Thereupon, Aurangzeb ordered his arrest in November 1665, but he soon got freedom through the intercession of Raja Ram Singh (referred to as ‘Raja Ji’ respectfully in the Hukumnamas of the Guru), who agreed to keep him under his custody (house arrest) and gave a personal guarantee to Aurangzeb, but then freed the Guru within a month.
After that, the Guru proceeded to eastern parts of India, where he camped for some time in Patna with his mother Mata Nanaki and his pregnant wife Mata Gujari.
It is clear then that his first confinement was not for advocating the cause of Hindus and his freedom was procured by the surety given by a Hindu Raja.
In fact, Guru Gobind Singh, in his autobiography Bachitar Natak, included within the Dasham Granth clearly states that Guru Tegh Bahadur and Mata Gujri took this as an opportunity to visit sacred Hindu sites like Prayag, where he took sacred dips and performed many pious acts including charity:
mur pit poorva kias payaanaa | bhaanti bhaanti kay teerth nahaanaa ||
jab hi jaat Triveni bhaye | punya daan din karat bitaaye ||
tahi prakaash hamaraa bhayo | Patna shahar vikhein bhava layo || Bachitar Natak 7.1-2ab
Translation: My father travelled towards the east and took the holy dip at several places of pilgrimage. When he reached the Triveni Sangam, he spent several days there performing charity and many meritorious acts. It is there that I appeared (in my mother’s womb) and then I took physical birth later in Patna.
There in Patna, Gobind Das (or Rai), later famous as Guru Gobind Singh, was born on 22 December 1666.
It was indeed a joyous occasion for the family because Guru Tegh Bahadur had been childless for 33 years and Mata Gujri was 44 years of age when she gave birth to her only son.
From the context, it is quite clear that Guru Tegh Bahadur and Mata Gujri had performed a pilgrimage like any other childless pious couple and were resultantly blessed with the next Guru.
Other Sikh sources also clearly mention that during this trip to eastern India, Guru Tegh Bahadur also performed the shrāddha ceremonies at Gaya on his way to Assam and as per the custom received a sacred thread from the Pandas at the site, to whom he donated everything he had in charity.
After his eastern sojourn, Guru Tegh Bahadur returned alone to the Punjab, where he was joined by his family later, after six years.
Of this trip, we have a record in the Vahi of Panda Ram Kishan of Triveni Sangam, Prayagraj, in which Guru Tegh Bahadur has written in his own hand that he was of Sodhi caste, Kaushish Gotra, and worshipper of Naina Devi and that Bhoj Raj Purohit is his family Pandit.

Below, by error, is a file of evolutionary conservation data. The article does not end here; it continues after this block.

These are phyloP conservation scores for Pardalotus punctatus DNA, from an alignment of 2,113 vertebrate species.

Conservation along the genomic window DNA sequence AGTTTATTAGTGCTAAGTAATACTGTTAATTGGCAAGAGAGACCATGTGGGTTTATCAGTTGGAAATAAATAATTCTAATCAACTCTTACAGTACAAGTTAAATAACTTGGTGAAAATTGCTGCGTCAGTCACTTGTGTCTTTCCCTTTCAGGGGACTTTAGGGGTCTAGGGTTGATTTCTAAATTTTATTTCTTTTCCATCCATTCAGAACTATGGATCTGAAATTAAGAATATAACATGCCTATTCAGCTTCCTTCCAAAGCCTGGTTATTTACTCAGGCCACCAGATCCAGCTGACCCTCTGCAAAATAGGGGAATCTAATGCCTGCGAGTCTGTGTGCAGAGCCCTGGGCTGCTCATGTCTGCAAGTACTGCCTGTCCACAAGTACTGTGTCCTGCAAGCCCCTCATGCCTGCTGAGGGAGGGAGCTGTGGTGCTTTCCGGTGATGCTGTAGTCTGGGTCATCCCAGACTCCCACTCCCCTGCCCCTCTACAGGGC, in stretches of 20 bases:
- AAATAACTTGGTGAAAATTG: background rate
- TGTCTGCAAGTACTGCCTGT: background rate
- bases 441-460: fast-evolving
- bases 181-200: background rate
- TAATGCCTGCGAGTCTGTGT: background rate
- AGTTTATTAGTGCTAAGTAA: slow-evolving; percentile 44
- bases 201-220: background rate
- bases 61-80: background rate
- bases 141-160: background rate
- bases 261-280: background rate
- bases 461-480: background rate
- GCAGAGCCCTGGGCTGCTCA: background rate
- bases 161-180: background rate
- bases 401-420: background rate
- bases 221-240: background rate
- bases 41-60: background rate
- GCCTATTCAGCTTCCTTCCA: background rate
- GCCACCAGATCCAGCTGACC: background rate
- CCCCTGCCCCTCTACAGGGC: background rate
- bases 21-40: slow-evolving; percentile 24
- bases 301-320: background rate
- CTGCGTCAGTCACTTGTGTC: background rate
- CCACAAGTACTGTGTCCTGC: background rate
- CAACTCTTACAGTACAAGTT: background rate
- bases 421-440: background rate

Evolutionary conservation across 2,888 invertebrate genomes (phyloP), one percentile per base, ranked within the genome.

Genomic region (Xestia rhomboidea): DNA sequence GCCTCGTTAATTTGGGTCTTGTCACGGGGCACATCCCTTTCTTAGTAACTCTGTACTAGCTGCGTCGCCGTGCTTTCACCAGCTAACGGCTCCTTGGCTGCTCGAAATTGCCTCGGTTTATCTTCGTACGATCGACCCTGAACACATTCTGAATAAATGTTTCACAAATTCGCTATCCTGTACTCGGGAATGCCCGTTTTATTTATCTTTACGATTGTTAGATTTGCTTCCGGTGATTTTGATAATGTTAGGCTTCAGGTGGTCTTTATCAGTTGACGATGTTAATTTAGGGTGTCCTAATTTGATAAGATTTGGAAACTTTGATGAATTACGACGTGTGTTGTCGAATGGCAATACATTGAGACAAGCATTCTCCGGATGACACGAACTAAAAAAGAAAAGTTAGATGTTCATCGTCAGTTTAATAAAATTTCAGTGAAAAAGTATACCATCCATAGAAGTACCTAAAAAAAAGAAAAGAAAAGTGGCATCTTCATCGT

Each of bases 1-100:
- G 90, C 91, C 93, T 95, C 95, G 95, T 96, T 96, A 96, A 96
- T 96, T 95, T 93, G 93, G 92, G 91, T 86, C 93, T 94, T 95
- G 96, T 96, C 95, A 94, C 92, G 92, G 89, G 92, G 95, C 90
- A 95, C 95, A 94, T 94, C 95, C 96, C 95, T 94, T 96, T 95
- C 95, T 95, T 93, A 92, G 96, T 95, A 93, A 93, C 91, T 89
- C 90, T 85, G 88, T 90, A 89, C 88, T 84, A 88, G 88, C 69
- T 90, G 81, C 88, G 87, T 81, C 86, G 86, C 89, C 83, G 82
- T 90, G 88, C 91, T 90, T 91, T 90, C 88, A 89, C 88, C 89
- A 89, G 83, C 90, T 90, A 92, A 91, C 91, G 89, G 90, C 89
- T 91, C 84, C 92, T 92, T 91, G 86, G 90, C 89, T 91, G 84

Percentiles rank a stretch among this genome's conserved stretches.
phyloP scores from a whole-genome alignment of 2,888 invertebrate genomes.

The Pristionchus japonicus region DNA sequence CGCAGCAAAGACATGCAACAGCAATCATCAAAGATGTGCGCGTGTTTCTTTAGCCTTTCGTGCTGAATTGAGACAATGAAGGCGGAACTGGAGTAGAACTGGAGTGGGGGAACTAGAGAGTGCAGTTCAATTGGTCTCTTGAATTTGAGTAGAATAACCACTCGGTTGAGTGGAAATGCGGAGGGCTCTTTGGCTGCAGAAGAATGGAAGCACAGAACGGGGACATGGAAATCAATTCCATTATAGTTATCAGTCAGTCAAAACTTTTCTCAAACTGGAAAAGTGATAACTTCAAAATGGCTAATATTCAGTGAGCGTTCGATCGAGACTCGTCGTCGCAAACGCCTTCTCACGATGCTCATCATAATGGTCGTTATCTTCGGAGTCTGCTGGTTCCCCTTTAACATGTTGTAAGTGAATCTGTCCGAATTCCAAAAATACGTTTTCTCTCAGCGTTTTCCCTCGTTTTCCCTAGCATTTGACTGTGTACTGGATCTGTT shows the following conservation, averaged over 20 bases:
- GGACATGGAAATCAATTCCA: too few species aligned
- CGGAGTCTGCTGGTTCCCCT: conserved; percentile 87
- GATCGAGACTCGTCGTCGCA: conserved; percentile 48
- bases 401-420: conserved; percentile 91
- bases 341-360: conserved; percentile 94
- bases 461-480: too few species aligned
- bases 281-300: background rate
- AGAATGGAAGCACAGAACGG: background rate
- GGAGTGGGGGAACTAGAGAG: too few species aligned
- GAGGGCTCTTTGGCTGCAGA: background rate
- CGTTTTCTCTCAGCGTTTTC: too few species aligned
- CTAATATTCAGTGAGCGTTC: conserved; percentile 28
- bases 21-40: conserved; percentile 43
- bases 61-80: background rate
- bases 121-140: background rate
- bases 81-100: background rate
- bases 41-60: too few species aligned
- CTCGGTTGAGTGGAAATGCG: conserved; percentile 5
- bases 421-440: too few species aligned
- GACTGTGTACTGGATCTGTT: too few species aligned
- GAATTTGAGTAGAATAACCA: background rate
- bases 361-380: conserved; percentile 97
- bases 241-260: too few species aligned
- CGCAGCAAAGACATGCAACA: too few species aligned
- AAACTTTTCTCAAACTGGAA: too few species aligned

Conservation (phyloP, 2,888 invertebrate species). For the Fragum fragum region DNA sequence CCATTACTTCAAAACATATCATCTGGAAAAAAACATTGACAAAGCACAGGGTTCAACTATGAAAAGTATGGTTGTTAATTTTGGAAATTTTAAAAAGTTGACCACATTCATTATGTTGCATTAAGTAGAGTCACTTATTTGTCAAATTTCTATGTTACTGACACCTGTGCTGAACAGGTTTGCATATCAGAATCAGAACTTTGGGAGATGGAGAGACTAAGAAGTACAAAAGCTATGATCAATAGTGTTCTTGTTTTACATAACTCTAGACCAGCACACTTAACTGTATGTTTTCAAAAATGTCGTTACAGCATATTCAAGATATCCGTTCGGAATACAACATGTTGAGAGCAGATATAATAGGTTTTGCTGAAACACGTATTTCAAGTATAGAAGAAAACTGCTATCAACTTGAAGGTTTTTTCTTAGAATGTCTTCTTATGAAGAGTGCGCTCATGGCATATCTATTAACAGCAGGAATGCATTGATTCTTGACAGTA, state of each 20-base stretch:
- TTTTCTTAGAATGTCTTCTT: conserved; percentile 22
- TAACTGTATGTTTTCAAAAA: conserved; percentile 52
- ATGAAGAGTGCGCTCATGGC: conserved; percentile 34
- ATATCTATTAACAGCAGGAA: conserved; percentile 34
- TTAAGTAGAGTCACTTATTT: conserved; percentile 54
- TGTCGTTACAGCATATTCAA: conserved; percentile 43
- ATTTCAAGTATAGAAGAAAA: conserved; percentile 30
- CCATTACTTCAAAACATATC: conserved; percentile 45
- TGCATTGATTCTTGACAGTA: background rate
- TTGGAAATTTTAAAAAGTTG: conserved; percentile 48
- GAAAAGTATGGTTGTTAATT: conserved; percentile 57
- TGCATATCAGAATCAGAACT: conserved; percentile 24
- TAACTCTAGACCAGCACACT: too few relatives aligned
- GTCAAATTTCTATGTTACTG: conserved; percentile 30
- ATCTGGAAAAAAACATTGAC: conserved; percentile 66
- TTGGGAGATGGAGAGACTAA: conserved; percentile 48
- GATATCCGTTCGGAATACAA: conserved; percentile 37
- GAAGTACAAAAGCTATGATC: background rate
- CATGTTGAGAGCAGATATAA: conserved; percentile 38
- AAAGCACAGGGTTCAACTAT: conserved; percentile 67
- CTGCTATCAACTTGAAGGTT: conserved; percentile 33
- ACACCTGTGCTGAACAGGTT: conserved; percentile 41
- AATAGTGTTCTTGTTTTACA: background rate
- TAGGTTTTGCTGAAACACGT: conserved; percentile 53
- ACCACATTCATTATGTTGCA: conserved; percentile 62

This is dated Samvat 1719. Sixteen years later, on his way back to Anandpur, Guru Gobind Singh stopped at the same site and inscribed in that Vahi in his own handwriting that he witnessed the signatures of his father, and then added his own.
He also acknowledged the Pandit as his family priest. The translator of these records therefore draws this logical conclusion:
“The inescapable inference derived from these entries is the documentary proof (unless their validity is contradicted with some authentic contemporary historical evidence) that the Sikh Gurus, in course of their sojourns, used to pay visits to important places of Hindu Tirthas. They also appointed their family Purohits on these stations. They laid out clear directions for their descendants and the Sikhs visiting these places to honour and acknowledge the Purohits appointed by them.”
The Martyrdom of Guru Tegh Bahadur for His Hindu Dharma
It was his second arrest 10 years later when the Guru was martyred for defending the Hindus’ right to practice their religion.
In the Bachitar Natak, Guru Gobind Singh mentions that his father preferred to sacrifice his life to save ‘his/their’ Tilak and Janeu and refused to perform cheap miracles to save his life.
As to whether ‘taka’ (‘his/their’) refers to the Guru himself or to others has been recently subjected to some controversy. Sikh tradition, recorded in contemporary Bhat Vahis, asserts that a delegation of 16 Kashmiri and other Brahmanas led by Pandit Kripa Ram Datt, whose ancestor had hosted Guru Nanak in Pahalgam (Kashmir) approached Guru Tegh Bahadur on 25 May 1675 and requested his help to protect their religion in the face of intense Islamic persecution in their homeland.
At the inspiration of Guru Gobind Singh, Guru Tegh Bahadur agreed to support them saying that if Aurangzeb was able to convert him, they would all convert to Islam as well.